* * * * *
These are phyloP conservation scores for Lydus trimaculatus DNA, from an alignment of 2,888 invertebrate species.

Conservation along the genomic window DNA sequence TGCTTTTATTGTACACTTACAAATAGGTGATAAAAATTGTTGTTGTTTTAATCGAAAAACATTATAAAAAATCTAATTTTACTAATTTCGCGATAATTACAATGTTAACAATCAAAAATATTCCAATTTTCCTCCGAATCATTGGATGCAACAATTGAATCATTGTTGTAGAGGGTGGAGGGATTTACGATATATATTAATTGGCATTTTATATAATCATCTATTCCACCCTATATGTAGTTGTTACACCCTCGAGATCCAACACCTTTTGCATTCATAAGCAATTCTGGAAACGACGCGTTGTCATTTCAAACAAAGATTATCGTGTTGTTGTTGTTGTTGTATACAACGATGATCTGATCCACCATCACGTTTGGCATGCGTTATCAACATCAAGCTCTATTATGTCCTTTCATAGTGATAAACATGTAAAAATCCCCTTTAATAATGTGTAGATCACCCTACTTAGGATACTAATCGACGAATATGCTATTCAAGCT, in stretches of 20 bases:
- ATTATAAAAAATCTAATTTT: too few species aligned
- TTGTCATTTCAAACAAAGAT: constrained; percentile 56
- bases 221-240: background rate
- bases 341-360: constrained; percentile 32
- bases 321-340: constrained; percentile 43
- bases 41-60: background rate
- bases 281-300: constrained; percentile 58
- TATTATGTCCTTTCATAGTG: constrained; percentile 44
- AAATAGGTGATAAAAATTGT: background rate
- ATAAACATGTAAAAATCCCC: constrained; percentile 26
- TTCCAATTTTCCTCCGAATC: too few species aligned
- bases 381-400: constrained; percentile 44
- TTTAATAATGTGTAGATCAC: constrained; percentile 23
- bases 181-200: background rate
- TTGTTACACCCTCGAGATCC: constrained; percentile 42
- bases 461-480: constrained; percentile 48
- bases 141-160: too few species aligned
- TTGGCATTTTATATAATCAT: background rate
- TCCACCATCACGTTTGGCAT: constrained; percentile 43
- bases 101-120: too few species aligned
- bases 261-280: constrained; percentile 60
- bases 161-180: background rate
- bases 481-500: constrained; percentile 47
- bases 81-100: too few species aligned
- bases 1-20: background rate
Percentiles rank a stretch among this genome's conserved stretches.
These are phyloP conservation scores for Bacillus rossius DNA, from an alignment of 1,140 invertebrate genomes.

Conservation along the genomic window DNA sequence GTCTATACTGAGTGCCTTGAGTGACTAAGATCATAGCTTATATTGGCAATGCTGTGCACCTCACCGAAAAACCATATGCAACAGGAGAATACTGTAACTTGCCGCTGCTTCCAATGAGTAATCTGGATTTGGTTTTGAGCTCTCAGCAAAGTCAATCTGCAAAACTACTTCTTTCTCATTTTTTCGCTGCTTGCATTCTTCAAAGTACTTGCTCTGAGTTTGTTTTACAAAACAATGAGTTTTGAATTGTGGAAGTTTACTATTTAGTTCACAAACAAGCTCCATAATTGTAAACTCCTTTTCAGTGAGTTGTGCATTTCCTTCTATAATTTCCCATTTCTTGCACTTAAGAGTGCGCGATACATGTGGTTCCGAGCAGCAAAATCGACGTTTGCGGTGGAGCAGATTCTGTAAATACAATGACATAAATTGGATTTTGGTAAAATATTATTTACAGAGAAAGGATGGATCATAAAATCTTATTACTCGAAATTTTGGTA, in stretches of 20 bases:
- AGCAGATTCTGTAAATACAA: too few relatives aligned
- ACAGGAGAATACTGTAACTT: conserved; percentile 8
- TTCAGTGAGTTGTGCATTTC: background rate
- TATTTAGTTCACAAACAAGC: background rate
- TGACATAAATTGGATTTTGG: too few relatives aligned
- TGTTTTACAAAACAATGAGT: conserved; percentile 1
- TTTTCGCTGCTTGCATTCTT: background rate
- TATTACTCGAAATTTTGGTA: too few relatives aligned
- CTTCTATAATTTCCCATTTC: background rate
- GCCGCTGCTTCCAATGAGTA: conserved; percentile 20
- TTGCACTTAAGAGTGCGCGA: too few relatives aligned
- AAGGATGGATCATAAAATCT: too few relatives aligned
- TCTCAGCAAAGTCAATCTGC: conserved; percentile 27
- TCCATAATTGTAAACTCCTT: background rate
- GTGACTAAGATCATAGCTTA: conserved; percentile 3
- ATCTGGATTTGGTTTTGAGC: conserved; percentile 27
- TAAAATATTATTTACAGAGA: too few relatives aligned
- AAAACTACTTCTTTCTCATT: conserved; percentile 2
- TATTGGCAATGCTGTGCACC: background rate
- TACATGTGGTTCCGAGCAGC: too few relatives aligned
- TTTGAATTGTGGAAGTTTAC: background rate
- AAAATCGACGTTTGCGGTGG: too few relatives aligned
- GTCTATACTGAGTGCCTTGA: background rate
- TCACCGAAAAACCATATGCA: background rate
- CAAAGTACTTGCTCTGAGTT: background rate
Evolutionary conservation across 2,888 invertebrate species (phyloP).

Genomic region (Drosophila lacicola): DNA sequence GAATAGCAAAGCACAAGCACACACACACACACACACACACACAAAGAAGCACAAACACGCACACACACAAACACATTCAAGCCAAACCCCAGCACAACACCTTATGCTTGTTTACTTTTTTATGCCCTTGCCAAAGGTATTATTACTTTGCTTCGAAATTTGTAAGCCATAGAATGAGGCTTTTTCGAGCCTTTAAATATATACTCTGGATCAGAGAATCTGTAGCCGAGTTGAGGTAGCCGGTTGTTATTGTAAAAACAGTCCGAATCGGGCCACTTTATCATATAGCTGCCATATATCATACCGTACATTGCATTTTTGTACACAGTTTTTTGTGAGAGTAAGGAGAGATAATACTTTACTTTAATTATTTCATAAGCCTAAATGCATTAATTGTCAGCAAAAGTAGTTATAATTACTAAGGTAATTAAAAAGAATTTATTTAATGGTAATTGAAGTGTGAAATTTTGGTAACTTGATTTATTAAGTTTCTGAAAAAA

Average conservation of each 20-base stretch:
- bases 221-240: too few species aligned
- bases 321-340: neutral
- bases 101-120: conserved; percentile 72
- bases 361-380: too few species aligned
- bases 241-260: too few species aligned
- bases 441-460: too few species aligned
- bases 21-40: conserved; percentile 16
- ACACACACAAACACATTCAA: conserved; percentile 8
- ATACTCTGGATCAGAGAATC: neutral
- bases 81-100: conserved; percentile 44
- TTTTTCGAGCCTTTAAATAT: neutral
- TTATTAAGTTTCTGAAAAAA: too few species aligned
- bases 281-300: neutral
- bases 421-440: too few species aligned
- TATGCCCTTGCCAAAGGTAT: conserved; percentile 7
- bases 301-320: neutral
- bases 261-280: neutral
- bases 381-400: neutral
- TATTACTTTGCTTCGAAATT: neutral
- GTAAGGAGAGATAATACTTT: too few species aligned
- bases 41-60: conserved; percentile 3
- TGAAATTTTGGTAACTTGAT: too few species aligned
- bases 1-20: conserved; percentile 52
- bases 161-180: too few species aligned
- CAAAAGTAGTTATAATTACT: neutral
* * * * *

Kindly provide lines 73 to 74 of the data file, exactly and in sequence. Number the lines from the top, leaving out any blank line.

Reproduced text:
- TATGCCCTTGCCAAAGGTAT: conserved; percentile 7
- bases 301-320: neutral